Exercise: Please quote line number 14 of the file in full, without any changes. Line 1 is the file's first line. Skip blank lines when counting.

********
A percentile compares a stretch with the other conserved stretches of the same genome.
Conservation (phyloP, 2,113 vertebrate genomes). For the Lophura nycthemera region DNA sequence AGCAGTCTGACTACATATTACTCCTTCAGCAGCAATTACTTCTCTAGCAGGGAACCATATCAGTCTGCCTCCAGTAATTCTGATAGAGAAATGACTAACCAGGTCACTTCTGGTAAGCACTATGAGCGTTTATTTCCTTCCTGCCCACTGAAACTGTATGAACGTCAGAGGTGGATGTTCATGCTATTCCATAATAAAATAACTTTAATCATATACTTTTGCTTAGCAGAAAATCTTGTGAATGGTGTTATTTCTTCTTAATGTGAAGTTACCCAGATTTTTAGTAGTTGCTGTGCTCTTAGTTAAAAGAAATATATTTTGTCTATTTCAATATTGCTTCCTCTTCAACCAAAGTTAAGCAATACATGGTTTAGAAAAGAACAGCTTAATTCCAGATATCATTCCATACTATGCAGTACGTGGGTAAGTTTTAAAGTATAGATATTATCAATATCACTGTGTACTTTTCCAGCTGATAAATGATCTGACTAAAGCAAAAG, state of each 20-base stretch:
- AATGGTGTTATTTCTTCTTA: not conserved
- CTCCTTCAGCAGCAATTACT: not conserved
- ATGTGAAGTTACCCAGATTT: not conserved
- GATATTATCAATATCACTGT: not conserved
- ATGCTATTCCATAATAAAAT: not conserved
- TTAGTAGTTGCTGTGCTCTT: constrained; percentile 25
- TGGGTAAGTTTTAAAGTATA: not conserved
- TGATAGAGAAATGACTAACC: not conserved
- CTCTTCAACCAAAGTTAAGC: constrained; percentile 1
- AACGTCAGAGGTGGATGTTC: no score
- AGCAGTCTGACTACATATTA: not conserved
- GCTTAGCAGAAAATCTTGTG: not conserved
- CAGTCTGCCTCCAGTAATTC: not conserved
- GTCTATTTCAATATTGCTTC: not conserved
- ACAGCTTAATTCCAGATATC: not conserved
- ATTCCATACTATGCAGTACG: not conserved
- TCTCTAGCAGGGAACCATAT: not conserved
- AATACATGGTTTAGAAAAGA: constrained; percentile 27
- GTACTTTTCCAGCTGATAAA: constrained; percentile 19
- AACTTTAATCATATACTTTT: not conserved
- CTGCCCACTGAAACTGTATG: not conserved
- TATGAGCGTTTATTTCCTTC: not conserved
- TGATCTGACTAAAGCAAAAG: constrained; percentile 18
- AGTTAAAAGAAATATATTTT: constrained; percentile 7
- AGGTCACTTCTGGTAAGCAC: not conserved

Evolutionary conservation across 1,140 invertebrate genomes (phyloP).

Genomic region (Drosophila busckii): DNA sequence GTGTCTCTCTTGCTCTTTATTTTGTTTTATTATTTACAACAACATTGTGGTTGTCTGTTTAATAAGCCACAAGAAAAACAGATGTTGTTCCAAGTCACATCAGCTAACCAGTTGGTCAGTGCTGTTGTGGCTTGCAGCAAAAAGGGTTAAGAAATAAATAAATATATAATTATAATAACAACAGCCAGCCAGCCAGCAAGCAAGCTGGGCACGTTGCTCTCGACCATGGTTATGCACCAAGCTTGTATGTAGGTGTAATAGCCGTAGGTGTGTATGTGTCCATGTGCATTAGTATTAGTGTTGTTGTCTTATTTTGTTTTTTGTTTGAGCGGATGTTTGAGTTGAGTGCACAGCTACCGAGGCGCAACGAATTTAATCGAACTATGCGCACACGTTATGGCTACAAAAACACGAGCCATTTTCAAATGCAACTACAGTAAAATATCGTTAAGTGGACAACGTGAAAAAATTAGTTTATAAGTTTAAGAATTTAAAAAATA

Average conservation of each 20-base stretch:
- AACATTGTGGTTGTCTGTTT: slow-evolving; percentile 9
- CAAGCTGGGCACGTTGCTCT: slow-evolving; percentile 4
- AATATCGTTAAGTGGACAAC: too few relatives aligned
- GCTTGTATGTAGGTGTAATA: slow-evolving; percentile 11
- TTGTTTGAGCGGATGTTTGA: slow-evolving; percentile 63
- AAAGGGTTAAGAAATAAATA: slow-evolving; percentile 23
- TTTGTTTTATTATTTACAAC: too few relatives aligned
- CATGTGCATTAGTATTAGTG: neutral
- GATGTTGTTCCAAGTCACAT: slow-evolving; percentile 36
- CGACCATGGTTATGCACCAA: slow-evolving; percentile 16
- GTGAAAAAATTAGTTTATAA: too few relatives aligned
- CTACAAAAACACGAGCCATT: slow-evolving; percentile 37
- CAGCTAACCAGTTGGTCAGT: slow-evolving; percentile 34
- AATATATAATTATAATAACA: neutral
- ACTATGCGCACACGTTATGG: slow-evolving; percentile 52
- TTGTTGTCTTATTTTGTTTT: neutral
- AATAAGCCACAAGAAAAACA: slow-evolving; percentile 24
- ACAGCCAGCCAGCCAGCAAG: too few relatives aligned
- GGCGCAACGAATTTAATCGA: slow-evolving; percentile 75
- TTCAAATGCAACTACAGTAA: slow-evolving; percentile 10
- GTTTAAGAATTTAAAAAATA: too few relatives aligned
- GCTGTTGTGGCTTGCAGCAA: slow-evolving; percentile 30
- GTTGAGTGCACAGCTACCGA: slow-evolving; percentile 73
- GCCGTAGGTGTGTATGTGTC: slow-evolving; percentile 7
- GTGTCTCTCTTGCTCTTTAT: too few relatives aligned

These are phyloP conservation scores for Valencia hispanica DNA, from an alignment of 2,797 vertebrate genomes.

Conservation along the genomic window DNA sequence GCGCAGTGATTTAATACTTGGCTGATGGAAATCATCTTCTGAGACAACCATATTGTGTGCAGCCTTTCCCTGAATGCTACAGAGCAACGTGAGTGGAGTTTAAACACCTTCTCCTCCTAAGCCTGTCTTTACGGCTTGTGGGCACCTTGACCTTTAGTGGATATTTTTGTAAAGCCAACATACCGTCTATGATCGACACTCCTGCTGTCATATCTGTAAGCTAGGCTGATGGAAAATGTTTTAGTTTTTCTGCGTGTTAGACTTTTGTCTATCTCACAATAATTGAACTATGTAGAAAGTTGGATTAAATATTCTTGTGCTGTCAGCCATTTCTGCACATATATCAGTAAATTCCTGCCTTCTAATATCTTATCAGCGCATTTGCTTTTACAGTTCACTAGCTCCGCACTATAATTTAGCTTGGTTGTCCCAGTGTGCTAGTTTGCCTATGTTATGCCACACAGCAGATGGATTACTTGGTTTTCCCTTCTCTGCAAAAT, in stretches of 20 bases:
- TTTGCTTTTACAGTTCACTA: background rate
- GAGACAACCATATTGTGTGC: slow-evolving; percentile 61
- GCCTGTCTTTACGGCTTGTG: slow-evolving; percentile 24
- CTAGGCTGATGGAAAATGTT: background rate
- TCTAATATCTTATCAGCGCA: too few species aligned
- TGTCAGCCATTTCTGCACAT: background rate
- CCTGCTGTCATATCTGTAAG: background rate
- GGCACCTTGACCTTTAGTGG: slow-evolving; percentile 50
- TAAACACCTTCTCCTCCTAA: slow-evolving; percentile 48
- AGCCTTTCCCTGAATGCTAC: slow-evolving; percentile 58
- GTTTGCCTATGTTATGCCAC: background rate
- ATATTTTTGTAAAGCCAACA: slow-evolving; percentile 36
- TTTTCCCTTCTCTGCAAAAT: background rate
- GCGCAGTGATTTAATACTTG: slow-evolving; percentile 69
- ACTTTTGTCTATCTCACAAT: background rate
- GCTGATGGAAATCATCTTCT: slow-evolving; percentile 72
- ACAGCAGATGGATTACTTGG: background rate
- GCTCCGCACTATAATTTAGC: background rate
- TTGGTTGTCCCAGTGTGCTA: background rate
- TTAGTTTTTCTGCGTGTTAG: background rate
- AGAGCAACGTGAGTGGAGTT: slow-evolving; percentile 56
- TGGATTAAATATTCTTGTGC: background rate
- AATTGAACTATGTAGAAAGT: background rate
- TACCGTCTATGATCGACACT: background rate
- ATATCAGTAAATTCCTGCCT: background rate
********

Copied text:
- GCTTAGCAGAAAATCTTGTG: not conserved